reading slowly

The Art of Slow

Some things are just better done slowly. In this world of Rush! Rush! Rush! It is time to slow down.

It is November 1, and I'm committed to doing things slowly in the areas that matter:

  • Slowly eating dinner with my husband and laughing over the silly little things that happen every day
  • Slowly stir the cookies with the wooden spoon so they come out the way my kids like them when they come home so we can 
  • Slowly sit beside the fire and catch up on our lives.
  • I'm going to slowly read some books, dig into the Bible this season, and reread old things slowly that will set my heart aflame anew.
  • Slowly workout so I can feel my muscles burn and grow as I continue back on my journey to health
  • Slowly talk to students about their hopes and dreams and listen to their thoughts and questions
  • Slowly consider the important things worth doing slowly and quickly, turning away from the distractions that waste my time and take me further from my goals. 

(I want to mention here that “people texting were 33% slower getting to their destination,” a statistic shared by Arianna Huffington in her book Thrive. She also advocates for slowing down as a means to success.)

Races We Need to Win…But it May Seem Slow to Us

Slow and steady wins the race.

I've been working out six days a week for 45 minutes on average for the last six weeks and am entering my seventh. The progress may seem slow, but it is substantial. I calculate it will take until November 2023 to get where I need to be, but I”m not done there.

But eating more slowly has been a problem for me as a teacher. (I think we learn to eat quickly so we can get our work done, and we don't slow down when we eat. Enough of that!)

"A growing number of studies confirm that just by eating more slowly, you'll consume fewer calories -- in fact, enough to lose twenty pounds a year without doing anything different or eating anything different."

A Slow Glow

On December 4th, I will walk a 10K at Calloway Gardens among the lights. I cannot run yet, but anything worth doing well is worth doing slowly at first. I”m going to drink in the lights and enjoy the moment. And when I come around the corner to the Hallelujah Chorus, it will mean so much to me, and because I'll walk more slowly than I run, I'll listen to it a few more times than usual.

We're slowly changing.

But here's what we have to understand. We're constantly changing — for better or for worse. And a decision to do nothing is a decision to make something — a decision to get worse.

"Mediocrity doesn't just happen suddenly; it develops slowly over time."

I should know. I could not walk for three months. Three months. And while I gained over 20 pounds, I lost a lot of muscle. So much so that when I started working out, I gained weight, I didn't lose it.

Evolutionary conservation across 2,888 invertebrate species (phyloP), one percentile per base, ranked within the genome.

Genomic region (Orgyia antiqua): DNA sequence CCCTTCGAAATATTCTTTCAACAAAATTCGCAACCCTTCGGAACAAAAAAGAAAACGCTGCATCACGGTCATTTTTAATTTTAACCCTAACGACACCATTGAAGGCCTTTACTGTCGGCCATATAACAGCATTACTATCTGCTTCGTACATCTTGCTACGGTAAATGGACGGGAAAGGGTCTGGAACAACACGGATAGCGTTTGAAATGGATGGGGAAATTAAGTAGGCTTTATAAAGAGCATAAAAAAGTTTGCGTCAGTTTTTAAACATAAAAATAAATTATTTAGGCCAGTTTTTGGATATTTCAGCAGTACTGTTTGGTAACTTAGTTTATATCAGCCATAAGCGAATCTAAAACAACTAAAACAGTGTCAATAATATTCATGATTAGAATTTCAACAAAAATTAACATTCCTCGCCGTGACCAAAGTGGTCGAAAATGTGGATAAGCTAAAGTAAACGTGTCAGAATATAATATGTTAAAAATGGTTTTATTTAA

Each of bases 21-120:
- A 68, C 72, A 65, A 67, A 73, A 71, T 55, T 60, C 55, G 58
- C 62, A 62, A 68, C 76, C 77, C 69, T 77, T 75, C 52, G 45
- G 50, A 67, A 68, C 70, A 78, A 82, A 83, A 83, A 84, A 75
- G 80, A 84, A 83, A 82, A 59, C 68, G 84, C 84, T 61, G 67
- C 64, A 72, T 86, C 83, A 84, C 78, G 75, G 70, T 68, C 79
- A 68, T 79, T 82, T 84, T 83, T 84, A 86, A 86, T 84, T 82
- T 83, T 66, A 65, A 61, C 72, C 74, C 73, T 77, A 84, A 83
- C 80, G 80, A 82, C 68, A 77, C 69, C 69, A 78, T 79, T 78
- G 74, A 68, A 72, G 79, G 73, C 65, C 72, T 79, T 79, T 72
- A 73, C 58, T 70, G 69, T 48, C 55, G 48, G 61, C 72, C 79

But I'm in this for the long haul.

There is a point when a boat is headed toward a waterfall that if it doesn't turn back, it will go over.

Likewise, there is a point in your and my health that if we do not take action to turn our health, we will only get worse. 

slow down

How will you slow down?

Slowing down before saying “yes” is a start.

When you say yes to something, you're always saying no to something else.

In my life, it is hard to slow down but I was forced to slow down for three months. Guess what? The world went on without me and it was ok. 

Perhaps I'm slowly understanding the important joys of life and I'm grateful to God to be learning them.

I might be slow sometimes to learn what is important, but once I understand, I'll never forget these lessons learned from slowing down. I refuse to let the fast pace of life cause me to forget what is important.

I'd love to hear your thoughts on this blog post or on Twitter @coolcatteacher. 


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Vicki Davis

Vicki Davis is a full-time classroom teacher and IT Director in Georgia, USA. She is Mom of three, wife of one, and loves talking about the wise, transformational use of technology for teaching and doing good in the world. She hosts the 10 Minute Teacher Podcast which interviews teachers around the world about remarkable classroom practices to inspire and help teachers. Vicki focuses on what unites us -- a quest for truly remarkable life-changing teaching and learning. The goal of her work is to provide actionable, encouraging, relevant ideas for teachers that are grounded in the truth and shared with love. Vicki has been teaching since 2002 and blogging since 2005. Vicki has spoken around the world to inspire and help teachers reach their students. She is passionate about helping every child find purpose, passion, and meaning in life with a lifelong commitment to the joy and responsibility of learning. If you talk to Vicki for very long, she will encourage you to "Relate to Educate" or "innovate like a turtle" or to be "a remarkable teacher." She loves to talk to teachers who love their students and are trying to do their best. Twitter is her favorite place to share and she loves to make homemade sourdough bread and cinnamon rolls and enjoys running half marathons with her sisters. You can usually find her laughing with her students or digging into a book.

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1 comment

Lisa November 10, 2022 - 8:12 am

Love this one Vicki, I’m trying to slow down as well. Some days I do well and take many breaks and other days I fail :( I remember when I almost died in an accident and that surely slowed me down. But months later I began to move fast again and wondered why we sometimes are like elastic bands and go back to our original pace.


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